The ICO's Group Manager for Technology has written a blog raising awareness of the risk of webcams, CCTV, baby monitors and other IoT devices sending images and other information to cyber attackers. There was a Daily Mail headline on live streaming of baby monitors by a Russian website back in 2014. It seems that nothing much has changed since.

Our current thinking is that this area is crying out for rules on privacy by design and privacy by default. Yet, as the device manufacturers may never be a data controller, the new rules in the GDPR may not apply to them.

The ICO is working with manufacturers to improve the protections built into the devices. However, the public must also take steps to protect themselves. The 6 key steps are:

  1. Research the security of a product. For example, look to see if a product will be updated with security fixes. Apparently some smartphones never receive security fixes.
     
  2. Check if your router is secure. Default settings may allow access to your router over the internet. Even if there is a default password, lists of default passwords can easily be found on the internet. Without protection, your personal files could suddenly become available on popular search engines.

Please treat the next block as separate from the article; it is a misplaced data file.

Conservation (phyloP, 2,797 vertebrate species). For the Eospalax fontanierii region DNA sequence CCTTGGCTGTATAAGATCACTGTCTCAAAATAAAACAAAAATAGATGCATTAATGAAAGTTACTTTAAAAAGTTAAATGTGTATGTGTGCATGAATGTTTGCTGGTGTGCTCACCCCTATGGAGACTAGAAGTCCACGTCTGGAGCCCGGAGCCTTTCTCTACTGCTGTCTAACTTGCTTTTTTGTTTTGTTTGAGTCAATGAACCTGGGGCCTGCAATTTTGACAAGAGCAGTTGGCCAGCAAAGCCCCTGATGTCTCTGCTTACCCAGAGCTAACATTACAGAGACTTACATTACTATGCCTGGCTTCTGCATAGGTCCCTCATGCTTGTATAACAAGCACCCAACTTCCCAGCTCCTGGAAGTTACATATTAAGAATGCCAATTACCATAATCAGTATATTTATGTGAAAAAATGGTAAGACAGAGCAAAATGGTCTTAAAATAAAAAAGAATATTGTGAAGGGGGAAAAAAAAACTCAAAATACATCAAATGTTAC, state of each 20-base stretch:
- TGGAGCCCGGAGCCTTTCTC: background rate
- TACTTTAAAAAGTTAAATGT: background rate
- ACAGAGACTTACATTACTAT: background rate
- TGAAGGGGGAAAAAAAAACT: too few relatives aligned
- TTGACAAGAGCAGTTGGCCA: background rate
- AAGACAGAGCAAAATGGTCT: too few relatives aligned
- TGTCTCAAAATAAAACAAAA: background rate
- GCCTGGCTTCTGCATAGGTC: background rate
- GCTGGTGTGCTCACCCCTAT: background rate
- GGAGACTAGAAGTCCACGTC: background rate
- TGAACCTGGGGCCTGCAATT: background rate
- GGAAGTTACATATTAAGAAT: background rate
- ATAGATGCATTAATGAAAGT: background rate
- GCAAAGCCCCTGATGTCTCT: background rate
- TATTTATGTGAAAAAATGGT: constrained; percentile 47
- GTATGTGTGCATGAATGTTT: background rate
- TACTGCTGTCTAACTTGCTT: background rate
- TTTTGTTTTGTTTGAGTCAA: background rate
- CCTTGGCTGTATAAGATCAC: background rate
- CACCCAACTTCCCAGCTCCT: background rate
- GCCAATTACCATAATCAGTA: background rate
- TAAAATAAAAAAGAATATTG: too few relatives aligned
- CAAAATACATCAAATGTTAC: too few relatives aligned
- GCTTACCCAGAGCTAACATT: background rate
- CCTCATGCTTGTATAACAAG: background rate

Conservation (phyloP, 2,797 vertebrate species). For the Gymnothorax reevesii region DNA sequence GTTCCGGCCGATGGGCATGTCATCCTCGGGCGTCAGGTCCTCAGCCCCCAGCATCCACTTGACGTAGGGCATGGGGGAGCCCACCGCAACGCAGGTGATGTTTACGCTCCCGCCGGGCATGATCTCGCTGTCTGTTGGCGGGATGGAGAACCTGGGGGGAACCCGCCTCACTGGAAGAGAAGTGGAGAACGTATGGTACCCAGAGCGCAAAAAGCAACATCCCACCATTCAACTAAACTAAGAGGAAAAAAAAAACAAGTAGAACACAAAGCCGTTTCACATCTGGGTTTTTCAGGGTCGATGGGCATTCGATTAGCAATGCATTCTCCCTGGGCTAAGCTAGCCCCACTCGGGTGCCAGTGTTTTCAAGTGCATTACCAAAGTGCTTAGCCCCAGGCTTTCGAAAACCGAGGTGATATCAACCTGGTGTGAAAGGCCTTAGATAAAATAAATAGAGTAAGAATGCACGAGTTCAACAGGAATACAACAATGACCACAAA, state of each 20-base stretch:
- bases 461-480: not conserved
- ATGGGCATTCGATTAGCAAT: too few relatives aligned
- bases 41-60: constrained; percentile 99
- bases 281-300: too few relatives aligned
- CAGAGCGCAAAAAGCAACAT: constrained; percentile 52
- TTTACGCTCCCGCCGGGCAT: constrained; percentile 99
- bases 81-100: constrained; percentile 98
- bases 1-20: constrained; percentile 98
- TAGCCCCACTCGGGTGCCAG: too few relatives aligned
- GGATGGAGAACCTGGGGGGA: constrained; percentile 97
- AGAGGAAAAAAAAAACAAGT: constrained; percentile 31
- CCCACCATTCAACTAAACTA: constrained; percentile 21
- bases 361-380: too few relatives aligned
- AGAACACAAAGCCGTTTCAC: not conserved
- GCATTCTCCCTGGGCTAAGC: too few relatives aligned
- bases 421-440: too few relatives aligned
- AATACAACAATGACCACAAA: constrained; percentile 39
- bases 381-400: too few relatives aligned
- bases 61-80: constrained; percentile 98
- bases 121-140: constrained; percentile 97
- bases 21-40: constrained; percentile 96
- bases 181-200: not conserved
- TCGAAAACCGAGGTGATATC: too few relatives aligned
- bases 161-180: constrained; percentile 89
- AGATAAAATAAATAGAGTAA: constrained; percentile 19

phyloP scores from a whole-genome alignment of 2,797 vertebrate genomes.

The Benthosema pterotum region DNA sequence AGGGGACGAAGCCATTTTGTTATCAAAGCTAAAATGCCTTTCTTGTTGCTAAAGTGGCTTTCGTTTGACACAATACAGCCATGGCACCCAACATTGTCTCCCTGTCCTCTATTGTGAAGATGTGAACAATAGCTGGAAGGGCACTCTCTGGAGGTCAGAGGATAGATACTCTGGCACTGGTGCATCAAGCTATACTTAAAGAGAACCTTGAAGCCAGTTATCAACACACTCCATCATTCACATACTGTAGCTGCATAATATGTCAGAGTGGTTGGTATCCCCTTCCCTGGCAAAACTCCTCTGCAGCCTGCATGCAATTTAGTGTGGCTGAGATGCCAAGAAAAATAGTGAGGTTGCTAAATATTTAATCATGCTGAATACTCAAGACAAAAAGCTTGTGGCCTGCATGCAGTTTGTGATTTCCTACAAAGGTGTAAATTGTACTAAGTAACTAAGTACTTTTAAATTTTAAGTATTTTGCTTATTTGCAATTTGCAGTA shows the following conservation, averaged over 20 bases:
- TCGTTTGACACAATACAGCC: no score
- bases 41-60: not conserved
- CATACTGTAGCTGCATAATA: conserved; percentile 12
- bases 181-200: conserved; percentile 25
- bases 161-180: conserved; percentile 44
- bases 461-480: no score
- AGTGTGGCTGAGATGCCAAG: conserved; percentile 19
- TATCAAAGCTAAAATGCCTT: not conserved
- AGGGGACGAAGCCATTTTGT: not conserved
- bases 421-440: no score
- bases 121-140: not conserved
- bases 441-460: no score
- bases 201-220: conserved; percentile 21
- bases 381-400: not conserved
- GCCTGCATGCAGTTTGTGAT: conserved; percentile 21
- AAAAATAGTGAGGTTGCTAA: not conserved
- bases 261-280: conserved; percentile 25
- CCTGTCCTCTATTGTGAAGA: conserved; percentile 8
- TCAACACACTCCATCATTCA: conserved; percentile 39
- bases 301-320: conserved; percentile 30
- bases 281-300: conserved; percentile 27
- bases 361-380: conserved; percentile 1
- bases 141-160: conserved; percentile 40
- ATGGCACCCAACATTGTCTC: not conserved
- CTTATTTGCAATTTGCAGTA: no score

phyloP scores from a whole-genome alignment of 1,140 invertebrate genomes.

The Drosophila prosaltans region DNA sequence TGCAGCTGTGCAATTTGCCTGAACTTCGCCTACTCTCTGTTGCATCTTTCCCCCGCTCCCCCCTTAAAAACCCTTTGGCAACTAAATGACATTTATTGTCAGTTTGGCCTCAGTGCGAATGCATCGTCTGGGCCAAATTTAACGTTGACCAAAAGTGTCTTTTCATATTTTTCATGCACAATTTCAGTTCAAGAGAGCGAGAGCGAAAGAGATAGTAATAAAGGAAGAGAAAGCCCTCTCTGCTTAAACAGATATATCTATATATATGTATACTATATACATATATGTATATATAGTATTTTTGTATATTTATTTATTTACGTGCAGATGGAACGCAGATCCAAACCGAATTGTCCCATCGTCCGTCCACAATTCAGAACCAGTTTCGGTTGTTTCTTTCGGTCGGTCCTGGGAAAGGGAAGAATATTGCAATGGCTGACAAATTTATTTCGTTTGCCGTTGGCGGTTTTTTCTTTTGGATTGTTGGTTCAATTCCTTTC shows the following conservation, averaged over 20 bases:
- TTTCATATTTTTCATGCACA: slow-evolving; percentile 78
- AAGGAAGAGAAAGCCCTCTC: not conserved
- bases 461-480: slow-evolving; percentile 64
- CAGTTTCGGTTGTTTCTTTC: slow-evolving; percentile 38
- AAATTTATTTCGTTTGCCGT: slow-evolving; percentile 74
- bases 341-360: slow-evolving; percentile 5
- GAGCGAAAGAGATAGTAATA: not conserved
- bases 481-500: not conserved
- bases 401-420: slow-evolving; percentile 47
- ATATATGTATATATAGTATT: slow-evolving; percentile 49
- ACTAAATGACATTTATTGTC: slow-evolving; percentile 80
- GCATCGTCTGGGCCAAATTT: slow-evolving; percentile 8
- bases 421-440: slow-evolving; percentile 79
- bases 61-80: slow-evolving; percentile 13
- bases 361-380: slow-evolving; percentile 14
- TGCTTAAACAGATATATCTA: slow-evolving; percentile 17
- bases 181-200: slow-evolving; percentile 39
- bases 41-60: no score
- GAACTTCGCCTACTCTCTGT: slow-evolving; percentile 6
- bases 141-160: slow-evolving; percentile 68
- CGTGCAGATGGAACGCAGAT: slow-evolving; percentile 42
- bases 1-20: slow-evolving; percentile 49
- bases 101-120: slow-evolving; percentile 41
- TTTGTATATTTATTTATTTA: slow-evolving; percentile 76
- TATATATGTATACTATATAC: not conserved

This leads neatly on to…
     
  3. Change passwords and usernames from the default settings.
     
  4. Known security vulnerabilities. Check manufacturers' websites to see if there are any security updates for your devices, such as your router. The ICO does warn that updating a device can overwrite data and settings so check the manual and have a backup.
     
  5. Take your time. Basically read the manual, don’t just plug a device in!
     
  6. If there is a two-step identification option – use it. Currently few devices offer this. It often works by asking an additional security question or sending a code to you phone or email during the log in process.
     

How many of these steps do you currently take? Do you change default passwords? Maybe. How many of us routinely do any of the other steps? Perhaps it will take a few more scare stories until the public start taking IoT security more seriously. Perhaps the manufacturers will improve the default protections so we don’t need to.

You can read the ICO blog here.